Spaced Out Practice, Not Spaced-Out Kids!

Spaced Out LearningYou’ve probably heard this advice about studying for an exam:

Don’t cram. Study a little every day. And get enough sleep!  

But reading and spelling skills are not like math, science or history facts—or are they? What does memory research have to say about how we can best help children improve reading, spelling and writing skills?

Spaced out practice, the opposite of cramming,  supports memory, so it applies to any skill, including playing a musical instrument or mastering a sport.  This is why piano teachers give their students practice to do everyday and why soccer practice is not scheduled for just once a week.

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In his guest post, Spacing in Teaching Practice, Jonathan Firth, a psychologist and teacher, reviews the history and research that dates from the 1800s, when early psychologist Hermann Ebbinghaus first tested how people remember information. His research on how well people  remember nonsense syllables showed a “spacing effect”.

Today, after thousands of studies on human memory, we know much more about how practice helps us transfer information into long term memory and how to design practice that is as effective as possible. We know that sleep is important for memory transfer and that the way we use our digital devices and media can disrupt the type of sleep that supports memory. (Read this article to find out more about how sleep supports memory.)

Decoding and spelling can put high demands on memory, especially for students who have not yet mastered these skills to an automatic, effortless level.  It’s no wonder that parents tell us that their struggling student is exhausted after school!  Developing readers and spellers must juggle a lot of complex information, like:

  • letters names and what sounds they can represent (For example, the letter -a- can represent a number of sounds, as in bat, bar, bail, bay, about…)
  • how to write each letter correctly (for example, -d- versus -b-)
  • how neighboring sounds and letters relate to spelling and pronunciation (For example, -ck- is used only following a vowel)
  • how syllable patterns relate to pronouncing and spelling words (For example, the 2nd vowel sound in rabbit is spelled -i- but sounds like “uh”)
  • how to spell when adding a suffix (for example, bat→ batting)
  • how to read and spell common, old words that have unexpected patterns (for example,  said)
  • when to spell with capital letters and when not to
  • when and how to use punctuation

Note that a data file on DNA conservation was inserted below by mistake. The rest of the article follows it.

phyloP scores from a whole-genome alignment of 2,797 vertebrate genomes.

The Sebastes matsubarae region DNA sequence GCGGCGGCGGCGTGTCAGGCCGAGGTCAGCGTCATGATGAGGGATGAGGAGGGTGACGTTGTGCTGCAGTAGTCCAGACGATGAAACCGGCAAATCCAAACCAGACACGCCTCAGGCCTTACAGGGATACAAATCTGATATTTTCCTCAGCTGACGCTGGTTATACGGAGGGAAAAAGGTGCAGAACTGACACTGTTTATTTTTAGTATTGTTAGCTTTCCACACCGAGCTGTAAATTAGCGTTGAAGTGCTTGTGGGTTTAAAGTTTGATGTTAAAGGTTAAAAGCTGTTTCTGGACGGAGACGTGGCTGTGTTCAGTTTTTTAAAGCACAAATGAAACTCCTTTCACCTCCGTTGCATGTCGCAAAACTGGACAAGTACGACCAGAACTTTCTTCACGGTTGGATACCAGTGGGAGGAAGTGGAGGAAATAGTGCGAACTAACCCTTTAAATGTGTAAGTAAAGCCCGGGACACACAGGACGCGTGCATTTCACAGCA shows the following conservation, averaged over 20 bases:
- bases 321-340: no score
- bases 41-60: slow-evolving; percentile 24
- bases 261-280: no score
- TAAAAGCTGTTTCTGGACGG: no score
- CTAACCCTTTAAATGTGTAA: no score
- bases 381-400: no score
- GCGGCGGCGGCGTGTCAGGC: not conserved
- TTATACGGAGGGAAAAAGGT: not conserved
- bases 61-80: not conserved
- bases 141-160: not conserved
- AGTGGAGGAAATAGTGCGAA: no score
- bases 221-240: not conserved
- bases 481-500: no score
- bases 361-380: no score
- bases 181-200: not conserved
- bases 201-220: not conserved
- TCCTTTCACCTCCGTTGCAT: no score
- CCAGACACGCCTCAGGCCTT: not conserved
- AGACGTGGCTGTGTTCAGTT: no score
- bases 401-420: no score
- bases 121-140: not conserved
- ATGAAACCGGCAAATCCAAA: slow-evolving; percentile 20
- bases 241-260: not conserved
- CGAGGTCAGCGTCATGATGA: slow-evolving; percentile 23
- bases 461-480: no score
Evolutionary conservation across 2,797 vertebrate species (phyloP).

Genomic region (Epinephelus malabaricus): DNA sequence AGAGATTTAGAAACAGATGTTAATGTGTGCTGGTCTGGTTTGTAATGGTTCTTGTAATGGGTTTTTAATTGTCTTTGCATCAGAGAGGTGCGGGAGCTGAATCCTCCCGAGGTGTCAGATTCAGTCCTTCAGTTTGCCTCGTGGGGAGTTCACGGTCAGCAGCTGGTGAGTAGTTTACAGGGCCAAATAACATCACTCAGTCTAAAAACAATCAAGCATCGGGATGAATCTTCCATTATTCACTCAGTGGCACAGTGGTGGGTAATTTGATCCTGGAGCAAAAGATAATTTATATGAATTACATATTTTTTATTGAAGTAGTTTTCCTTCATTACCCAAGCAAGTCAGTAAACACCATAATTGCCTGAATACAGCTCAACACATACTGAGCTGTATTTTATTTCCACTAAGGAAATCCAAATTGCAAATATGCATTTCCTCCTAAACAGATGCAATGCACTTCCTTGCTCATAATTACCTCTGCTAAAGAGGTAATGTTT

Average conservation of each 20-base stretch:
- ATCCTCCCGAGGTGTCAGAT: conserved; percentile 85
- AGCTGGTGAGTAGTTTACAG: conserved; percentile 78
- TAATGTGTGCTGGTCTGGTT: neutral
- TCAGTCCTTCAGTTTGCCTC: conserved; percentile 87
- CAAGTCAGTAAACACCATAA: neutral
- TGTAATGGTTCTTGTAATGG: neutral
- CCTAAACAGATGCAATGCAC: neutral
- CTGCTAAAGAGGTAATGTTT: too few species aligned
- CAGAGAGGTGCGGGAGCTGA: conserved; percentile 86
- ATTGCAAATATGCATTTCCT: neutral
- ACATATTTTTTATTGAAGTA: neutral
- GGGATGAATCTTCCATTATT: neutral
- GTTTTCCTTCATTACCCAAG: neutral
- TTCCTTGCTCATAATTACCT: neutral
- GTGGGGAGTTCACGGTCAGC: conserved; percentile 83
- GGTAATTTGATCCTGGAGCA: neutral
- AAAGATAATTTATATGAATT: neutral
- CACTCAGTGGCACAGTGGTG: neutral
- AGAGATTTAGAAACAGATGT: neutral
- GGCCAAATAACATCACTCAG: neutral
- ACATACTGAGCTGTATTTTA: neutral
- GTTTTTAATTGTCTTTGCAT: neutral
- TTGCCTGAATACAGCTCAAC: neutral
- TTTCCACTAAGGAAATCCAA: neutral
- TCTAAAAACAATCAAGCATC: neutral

And, of course, all this (and much more!) must be done fluently and automatically so there is memory capacity left over to process the meaning of words, sentences and paragraphs!

Practice is absolutely essential to developing expertise, but 2 hours of concentrated practice may be exhausting and not work as well as 15 -30 minutes a day of well-designed, “spaced out” practice.  In other words, to keep from spacing out the child, space out the practice!

Lexercise Structured Literacy Teletherapy is designed with a little practice everyday. Here is a Lexercise blog series with information about how well-designed practice supports memory and learning.

You can learn more about Lexercise Structured Literacy Teletherapy and even schedule a free 15-minute consultation with a Lexercise dyslexia therapist here.

Sight Word Practice Tips for Parents

sight-words

Lots of the top 100 most frequently used words in English have at least one irregular spelling element.  These words are not only common words today but they are often words that have been around a long, long time. Words that are not perfectly phonetic (spelled the way they sound) are sometimes called “irregular” or “sight words”.  Even so, most irregular words also have some regular spelling patterns. While the irregular element(s) must be learned “by heart”,  the rest of the word can be sounded out as usual.

Ask your child to draw a heart around the letter(s) that make up the irregular spelling element.  said-sight-word

For example, in the word <said>, the <s> and the <d> can be sounded out but the <ai> vowel can not be. So, draw a heart around the <ai> and discuss that spelling element with your student. In the word <said> the “irregular” element is the vowel, and it sounds like a short <e>, but it is spelled <ai> !